Today’s guest blog was written in collaboration with Melissa Martin, a former global marketing intern with Promega. She is a senior at the University of Wisconsin-Madison where she is double majoring in zoology and life sciences communication, with a certificate in environmental studies. Reposted from the Promega Connections blog with permission.
Have you ever found yourself wondering what the newest advancements were on genetically engineering plants or using artificial intelligence in biotechnology but didn’t know where to start looking? You most likely know the basic science behind the headlines, but a general web search may lead to dramatized articles that focus more on getting attention than being accurate. Or you might find a scholarly article that will offer in-depth, peer-reviewed information but may require more time to read than you are willing to give.
Luckily, many media outlets and podcasts can be accessible sources for recent, innovative and transformative news from the scientific community. Similar to how you find yourself having a better time in class when you have an enthusiastic professor who lectures on interesting topics or adds beneficial anecdotes, these sources can help you enjoy learning about the latest scientific breakthroughs more as well. Whether by reading the news or listening to reporters you like, these sources can be a great place to hear science and inspire you in your own academic endeavors.
Mainstream media outlets are often full of attention-grabbing articles about whatever may be popular or relevant in the moment. However, science journalists at these outlets write about a wide variety of topics, ranging from new and exciting breakthroughs to in-depth topics like environmental protection, landscape changes, archeological discoveries, and advances in technology and medicine. Here are some of my “go-to” science pages from several mainstream media sources:
Mainstream media sources are popular among various groups of people around the world for their engaging content, but they may be subject to bending the truth or exaggerating information to fit their agendas. You can practice caution by paying attention to any details that may be a giveaway that a source is not reliable (find some tips here). Or you can check out websites that are dedicated solely to reporting on science news. Science websites tailor to individuals of all interests and levels of knowledge by reporting on the latest discoveries in a wide range of disciplines from nanotechnology to biology, summarizing published papers, reflecting on the reliability and quality of different scientific products and more.
Here are a few of my favorite dedicated science websites:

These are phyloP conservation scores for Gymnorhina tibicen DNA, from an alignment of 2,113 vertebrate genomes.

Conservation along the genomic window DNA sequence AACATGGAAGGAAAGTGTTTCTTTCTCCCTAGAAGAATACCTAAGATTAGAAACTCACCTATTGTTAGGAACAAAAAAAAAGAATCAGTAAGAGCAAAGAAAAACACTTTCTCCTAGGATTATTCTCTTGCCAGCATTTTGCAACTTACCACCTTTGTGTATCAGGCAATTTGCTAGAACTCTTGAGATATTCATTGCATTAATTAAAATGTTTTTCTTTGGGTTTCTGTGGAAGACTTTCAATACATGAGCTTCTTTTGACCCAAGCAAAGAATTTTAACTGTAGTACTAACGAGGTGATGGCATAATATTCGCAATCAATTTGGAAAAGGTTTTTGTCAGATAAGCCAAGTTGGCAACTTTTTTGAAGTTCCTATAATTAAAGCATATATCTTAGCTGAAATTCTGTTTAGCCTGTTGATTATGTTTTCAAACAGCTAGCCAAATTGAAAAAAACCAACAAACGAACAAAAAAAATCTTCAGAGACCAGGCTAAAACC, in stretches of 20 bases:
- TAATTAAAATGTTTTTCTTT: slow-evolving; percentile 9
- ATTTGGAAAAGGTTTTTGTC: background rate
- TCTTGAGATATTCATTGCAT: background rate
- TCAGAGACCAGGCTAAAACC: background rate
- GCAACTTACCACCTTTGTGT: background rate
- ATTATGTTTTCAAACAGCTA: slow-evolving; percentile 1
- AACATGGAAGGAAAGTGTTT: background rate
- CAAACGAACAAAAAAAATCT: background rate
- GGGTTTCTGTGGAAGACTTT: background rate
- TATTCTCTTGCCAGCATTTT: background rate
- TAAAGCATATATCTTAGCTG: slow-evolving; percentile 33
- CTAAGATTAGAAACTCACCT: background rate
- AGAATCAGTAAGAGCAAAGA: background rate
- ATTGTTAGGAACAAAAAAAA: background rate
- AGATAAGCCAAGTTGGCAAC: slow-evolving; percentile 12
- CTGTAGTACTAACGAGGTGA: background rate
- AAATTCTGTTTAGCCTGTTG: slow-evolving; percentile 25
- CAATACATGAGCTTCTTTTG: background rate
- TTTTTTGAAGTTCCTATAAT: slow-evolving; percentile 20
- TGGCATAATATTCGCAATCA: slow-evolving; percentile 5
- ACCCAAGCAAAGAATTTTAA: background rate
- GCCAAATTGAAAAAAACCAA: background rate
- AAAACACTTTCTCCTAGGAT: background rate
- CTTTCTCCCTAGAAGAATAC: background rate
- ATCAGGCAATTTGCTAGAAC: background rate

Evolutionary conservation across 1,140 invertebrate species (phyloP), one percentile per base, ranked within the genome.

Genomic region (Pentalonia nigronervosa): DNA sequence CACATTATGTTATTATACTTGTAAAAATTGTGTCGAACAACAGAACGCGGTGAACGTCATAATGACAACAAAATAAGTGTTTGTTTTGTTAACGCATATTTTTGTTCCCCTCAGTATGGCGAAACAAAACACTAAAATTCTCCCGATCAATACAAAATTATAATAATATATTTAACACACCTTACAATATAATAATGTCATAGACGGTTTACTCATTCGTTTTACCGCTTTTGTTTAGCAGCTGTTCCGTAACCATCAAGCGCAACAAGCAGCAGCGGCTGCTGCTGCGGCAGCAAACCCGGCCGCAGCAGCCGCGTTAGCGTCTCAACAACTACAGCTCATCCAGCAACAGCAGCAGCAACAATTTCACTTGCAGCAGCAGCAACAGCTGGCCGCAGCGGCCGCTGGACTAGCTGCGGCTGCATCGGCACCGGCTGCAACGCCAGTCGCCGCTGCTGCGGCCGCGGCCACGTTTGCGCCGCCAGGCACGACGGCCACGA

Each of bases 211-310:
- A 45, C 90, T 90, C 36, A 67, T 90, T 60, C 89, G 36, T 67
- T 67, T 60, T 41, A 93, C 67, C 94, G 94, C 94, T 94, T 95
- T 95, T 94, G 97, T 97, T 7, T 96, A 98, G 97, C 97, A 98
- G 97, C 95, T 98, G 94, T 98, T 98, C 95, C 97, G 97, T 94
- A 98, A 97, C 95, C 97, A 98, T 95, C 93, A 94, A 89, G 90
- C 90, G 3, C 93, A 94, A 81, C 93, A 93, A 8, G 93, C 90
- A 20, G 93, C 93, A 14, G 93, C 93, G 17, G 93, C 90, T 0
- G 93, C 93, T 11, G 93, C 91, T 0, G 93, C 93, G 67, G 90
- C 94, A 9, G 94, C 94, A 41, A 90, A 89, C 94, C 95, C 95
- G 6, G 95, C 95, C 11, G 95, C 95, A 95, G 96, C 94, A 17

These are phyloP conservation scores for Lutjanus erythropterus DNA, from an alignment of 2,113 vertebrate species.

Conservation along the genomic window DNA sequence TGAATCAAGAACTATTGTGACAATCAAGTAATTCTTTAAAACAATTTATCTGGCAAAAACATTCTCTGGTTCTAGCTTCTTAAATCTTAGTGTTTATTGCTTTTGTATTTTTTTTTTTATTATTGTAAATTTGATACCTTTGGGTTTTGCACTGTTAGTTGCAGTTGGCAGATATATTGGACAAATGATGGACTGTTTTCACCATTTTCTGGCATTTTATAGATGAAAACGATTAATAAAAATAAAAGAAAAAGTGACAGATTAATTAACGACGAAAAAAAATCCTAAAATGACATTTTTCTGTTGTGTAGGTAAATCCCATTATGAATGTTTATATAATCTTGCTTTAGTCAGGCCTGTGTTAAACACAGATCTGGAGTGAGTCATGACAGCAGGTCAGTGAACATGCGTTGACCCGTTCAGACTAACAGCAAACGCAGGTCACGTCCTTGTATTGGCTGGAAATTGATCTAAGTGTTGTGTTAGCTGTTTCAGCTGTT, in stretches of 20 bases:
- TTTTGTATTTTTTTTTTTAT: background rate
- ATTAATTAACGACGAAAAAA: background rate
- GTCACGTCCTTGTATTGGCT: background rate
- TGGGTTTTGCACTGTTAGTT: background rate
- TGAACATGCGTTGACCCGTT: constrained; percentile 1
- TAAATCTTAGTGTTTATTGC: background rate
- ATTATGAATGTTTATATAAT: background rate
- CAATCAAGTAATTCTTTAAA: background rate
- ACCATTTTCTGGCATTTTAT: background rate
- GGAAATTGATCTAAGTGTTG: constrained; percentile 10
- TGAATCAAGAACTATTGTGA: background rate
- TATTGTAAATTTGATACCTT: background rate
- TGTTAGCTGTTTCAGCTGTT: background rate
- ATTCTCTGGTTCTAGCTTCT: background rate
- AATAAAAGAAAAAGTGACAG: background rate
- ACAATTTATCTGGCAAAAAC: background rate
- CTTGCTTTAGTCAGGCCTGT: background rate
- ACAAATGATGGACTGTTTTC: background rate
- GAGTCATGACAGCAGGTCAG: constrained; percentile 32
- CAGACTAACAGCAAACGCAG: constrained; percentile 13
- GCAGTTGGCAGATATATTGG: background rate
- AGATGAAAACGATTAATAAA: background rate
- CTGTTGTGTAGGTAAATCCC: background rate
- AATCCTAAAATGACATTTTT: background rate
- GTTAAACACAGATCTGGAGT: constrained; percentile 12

If reading isn’t your thing, there are also many podcasts where you can hear from scientists or the journalists who have dedicated themselves to understanding and clearly explaining what other researchers are working on. Podcasts are great because you can multitask while commuting to work, being in the lab or even cleaning the house. This makes them a great option if you still want to learn about the science in the news but have a busy schedule and other responsibilities to tend to.
A popular podcast that reports on a wide variety of topics is Overheard by National Geographic where journalists are recounting conversations between scientists that they have eavesdropped on at their headquarters. A recent episode was about how conservationist David O’Connor transported giraffes off a flooding island by using a sturdy raft. Another episode discusses how tech labs are finding that artificial intelligence shows biases just like humans do.
Some of the sources listed above also have podcasts you can listen to such as NPR’s Short Wave where host Maddie Sofia talks of the “new discoveries, everyday mysteries, and the science behind the headlines.” The Guardian has a podcast called Science Weekly where Ian Sample, Hannah Devlin and Nicola Davis explore a wide variety of topics every Tuesday and Thursday so you always have something new to look forward to.
Here are some other engaging science-focused podcasts you can find online or on major apps such as Spotify:
HelloPhD Tips on finding labs, jobs and continuing your education after your undergraduate degree. A nice bonus is a new beer recommended at the beginning of each episode.
Science Vs Focuses on debatable or opinionated science and explores what is true or what scientists have yet to figure out.
Dope Labs Talks about all scientific disciplines because they believe that science is for everybody and “the only dumb questions are the ones not asked.”
Radiolab Compelling journalism and storytelling while exploring science.
I hope you are inspired to expand what sources you use for scientific news and enjoy checking out the suggestions above. I also encourage you to start looking for more since you’ll probably end up finding lots of other sources that are useful. If you do, or have a favorite that we haven’t mentioned, let us know in the comments.
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